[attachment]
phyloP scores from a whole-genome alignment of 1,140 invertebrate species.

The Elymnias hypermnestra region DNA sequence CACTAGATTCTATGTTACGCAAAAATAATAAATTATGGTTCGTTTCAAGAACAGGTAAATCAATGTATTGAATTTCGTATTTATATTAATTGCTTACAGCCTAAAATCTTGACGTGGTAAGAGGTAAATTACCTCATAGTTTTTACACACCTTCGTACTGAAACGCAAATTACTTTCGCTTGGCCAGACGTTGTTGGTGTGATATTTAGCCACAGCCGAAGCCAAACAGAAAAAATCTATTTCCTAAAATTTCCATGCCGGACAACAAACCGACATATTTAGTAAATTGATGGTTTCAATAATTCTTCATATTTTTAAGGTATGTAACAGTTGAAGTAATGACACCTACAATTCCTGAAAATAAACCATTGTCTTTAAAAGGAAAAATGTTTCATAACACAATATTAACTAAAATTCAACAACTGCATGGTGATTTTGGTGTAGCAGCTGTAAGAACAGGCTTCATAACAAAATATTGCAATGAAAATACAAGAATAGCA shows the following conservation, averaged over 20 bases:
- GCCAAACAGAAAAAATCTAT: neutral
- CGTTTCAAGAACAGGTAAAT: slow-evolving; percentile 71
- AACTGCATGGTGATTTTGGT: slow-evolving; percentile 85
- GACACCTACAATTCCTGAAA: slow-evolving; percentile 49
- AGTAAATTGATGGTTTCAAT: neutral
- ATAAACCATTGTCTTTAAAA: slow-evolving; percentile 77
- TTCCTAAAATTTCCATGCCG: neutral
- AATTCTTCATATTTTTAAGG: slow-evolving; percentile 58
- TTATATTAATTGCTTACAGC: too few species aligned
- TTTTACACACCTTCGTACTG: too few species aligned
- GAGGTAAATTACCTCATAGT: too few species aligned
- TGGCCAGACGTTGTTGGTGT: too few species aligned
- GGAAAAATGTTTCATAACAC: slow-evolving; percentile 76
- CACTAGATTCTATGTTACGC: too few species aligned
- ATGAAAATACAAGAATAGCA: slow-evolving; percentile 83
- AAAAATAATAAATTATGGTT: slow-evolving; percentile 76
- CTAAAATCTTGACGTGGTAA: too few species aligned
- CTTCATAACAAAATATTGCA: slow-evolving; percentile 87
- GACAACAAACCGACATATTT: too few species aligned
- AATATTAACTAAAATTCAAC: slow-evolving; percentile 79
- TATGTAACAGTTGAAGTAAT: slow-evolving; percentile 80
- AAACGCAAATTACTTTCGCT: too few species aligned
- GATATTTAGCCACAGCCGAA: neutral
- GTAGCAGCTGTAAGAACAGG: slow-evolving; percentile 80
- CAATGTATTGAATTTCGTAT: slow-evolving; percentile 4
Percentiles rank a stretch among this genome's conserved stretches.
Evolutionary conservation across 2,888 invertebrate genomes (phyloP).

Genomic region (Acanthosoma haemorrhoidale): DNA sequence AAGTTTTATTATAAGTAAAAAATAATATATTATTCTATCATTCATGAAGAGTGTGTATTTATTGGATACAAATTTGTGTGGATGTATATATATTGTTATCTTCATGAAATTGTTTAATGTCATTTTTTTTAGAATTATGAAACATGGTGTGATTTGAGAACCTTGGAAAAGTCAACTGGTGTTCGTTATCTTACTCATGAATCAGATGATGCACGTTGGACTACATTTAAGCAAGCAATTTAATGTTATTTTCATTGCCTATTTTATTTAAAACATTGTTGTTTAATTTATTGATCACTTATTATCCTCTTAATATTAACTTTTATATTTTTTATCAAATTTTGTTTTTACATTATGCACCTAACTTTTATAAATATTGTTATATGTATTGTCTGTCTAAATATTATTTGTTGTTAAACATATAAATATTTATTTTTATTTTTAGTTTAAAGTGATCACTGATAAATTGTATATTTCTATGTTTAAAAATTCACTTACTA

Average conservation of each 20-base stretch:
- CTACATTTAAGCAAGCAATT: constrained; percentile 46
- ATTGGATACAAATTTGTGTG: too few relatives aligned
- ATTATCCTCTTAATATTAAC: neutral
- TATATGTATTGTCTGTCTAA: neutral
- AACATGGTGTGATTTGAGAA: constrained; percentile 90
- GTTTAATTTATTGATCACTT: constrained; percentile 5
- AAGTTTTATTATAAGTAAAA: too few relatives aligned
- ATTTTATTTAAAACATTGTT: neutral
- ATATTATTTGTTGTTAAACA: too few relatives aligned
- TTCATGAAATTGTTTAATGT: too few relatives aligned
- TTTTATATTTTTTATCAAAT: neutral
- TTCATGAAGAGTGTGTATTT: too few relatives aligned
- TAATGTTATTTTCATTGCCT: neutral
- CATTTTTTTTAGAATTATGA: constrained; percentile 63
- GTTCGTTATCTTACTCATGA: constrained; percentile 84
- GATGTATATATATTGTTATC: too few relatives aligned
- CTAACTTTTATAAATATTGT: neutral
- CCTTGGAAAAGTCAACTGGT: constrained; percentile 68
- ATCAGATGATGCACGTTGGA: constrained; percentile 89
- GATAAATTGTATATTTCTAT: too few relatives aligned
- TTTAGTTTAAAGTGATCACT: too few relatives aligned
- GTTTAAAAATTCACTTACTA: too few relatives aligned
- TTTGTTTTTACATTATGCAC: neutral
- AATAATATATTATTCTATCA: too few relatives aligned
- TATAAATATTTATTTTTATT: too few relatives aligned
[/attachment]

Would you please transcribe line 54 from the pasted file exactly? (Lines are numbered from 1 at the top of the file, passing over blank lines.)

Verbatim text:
- TTTGTTTTTACATTATGCAC: neutral